With pioneers like Domini and Calvert dedicating staff resources to talking with companies and filing shareholder resolutions, participation in shareholder activism does seem to be growing among the larger funds. "Up until recently, the ICCR has done most of the heavy lifting themselves," says Conrad MacKerron, "but within the last two years we have seen funds step up to the plate." Still, too many are content to sit on the sidelines. "Some of these funds are what I call 'SRI Lite,' " says Steve Schueth, president of First Affirmative Financial Network.

TIAA-CREF, for example, manages a $200 billion pension fund for teachers and runs the largest socially screened portfolio in the country, the Social Choice account, with almost $3 billion in assets. Yet, says Schueth, "TIAA-CREF only avoids the worst of the worst; it is not about social change. Vanguard is another one; its new social index emulates one from Calvert, but this is not a fund that will do shareholder activism or community development."

Some smaller funds, too, claim they don't have the resources to be proactive. "Shareholder activism is very time consuming and expensive," says Kathy O'Connor, a fund manager at Towneley Capital. "I personally don't have time to be a shareholder activist."

"A lot of the things social funds take on are more expensive," adds Catherine Hickey, an analyst at Morningstar, a mutual-fund research firm. "Certainly you do see that some social funds charge more than plain vanilla funds." Even so, the management fee for the average social fund is about 1.6 percent versus about 1.4 percent for the average domestic stock fund-not much.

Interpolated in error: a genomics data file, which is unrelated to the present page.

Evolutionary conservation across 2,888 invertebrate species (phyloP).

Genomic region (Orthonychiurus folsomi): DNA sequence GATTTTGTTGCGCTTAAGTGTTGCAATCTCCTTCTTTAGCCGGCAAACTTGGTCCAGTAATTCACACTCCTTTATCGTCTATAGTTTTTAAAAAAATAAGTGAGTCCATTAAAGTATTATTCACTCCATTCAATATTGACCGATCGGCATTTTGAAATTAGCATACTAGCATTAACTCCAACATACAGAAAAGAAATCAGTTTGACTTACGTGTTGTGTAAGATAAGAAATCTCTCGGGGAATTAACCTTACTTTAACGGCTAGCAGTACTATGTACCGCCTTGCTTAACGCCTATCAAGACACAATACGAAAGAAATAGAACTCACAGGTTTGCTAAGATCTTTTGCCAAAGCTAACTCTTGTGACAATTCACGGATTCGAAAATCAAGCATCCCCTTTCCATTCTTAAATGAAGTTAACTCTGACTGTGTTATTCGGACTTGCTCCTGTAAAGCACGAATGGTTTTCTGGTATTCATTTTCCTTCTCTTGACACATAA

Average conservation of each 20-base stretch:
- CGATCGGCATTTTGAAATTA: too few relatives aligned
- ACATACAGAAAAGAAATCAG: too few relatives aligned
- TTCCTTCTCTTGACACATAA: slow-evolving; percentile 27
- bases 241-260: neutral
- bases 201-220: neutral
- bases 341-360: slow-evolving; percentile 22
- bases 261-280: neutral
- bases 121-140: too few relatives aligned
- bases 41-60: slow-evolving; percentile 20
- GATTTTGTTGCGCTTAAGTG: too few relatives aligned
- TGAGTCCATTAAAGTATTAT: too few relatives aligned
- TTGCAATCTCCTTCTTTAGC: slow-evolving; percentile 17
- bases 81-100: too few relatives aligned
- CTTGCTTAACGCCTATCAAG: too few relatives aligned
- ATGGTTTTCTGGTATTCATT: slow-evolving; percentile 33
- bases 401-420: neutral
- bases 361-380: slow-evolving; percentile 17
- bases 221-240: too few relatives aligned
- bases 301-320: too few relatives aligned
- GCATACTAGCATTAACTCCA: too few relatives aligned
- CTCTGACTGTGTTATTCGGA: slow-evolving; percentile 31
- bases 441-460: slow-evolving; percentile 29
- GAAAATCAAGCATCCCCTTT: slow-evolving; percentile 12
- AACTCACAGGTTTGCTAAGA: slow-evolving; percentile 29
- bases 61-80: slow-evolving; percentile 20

Smaller funds could improve their impact by paying more attention to smaller players. Most social portfolios are skewed toward large companies, which means that small progressive companies are less likely to be rewarded for their efforts. Also, little venture capital money is earmarked exclusively for progressive startups.

A new tactic now has some social investors buying shares in companies not for future profit but for the express purpose of filing shareholder resolutions to influence corporate policy. This year, for example, 17 shareholder resolutions have been filed with companies developing or marketing genetically engineered foods, including Quaker Oats, Kroger, and Philip Morris's Kraft Foods. In exchange for the dropping of a resolution against DuPont, the company agreed to sit down and talk with critics.

The Sierra Club is taking the message to heart. This summer, its board of directors voted unanimously to establish a corporate-accountability fund with which to purchase shares in decidedly un-green companies, and to then integrate shareholder actions with the Club's priority campaigns. Just think of it as a new way to put money to work.

Sarah Rose writes for Money magazine and other publications. For more information about responsible investing, see, a site organized by the Social Investment Forum.